Jorge Gomes, a construction worker in the offseason, worked through lunch on a recent day affixing gold lame to a Portela float representing a sugar cane farm, complete with a fancy 19th century carriage, luxuriant green stalks rising 15 feet (4.5 meters) in the air, and majestic busts of the black men and women who were enslaved to work the fields.
"This is my passion," he said, adding that it is a love shared with his wife, son and nephew, all of them hard at work on the Portela floats that had an hour and 20 minutes to shine in the Sambadrome starting at 2:25 a.m. Monday. "I'll leave any job I'm doing when Carnival approaches."
Many of those dedicated to the roller-coaster of Carnival preparations describe it as Gomes did: an irresistible addiction. The tension of not knowing if it will all come together in time, followed by the great blowout that is the parade, makes them feel alive in a way nothing else does.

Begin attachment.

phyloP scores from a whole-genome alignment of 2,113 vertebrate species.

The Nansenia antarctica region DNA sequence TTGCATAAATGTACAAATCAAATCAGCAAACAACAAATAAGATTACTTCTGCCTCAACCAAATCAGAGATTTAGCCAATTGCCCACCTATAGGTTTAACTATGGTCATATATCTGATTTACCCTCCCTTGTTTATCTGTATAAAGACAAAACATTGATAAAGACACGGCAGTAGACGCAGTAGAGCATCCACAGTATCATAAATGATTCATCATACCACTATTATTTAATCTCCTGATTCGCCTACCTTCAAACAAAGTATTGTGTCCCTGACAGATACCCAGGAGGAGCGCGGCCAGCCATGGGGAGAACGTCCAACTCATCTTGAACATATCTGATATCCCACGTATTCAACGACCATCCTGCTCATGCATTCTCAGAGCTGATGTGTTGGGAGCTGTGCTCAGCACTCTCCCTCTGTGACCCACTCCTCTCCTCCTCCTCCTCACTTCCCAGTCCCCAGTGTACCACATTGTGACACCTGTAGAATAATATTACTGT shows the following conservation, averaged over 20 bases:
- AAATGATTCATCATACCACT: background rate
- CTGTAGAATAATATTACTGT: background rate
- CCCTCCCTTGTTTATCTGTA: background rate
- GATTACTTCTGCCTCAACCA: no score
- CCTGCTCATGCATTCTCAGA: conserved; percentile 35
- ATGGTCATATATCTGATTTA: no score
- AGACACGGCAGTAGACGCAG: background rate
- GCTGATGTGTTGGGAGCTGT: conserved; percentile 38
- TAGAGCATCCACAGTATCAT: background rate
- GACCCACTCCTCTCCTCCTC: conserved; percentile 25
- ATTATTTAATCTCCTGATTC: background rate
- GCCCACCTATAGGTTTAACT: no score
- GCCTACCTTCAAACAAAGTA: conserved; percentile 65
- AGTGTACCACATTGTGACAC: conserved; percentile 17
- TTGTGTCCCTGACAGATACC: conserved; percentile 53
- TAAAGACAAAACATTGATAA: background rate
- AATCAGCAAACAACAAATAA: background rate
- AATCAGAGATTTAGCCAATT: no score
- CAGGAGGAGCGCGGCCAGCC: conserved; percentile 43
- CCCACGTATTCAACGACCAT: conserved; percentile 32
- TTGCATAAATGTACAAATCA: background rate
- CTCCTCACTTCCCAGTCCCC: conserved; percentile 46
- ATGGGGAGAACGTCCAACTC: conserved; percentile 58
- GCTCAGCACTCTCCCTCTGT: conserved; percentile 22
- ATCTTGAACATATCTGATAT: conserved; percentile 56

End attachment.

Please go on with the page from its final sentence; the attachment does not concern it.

Those who love this can't stop themselves from returning, year after year, in spite of the exhaustion, the cost and the time eaten up in the process, said Claudio Schneider, a hairdresser who stops working every August to dedicate himself exclusively to being an "aderecista" responsible for the decorations that top the floats. He doesn't return to hair until after February."I can't stay away," Schneider said. "I go to bed at 5 a.m., get up three hours later and keep working. There is no money that pays for that kind of dedication." He also was taking part in the parade this year, one of the plumed figures in the group's procession. Gomes' life also revolves around Portela. "This takes all the best I have to give: time, money, family, dedication," he said, He has been building floats since he was 13, and has developed a technique for carving in plastic foam. Over the years, however, he's learned to do any job needed, he said as he explained with pride of ownership the step-by-step of putting a float together.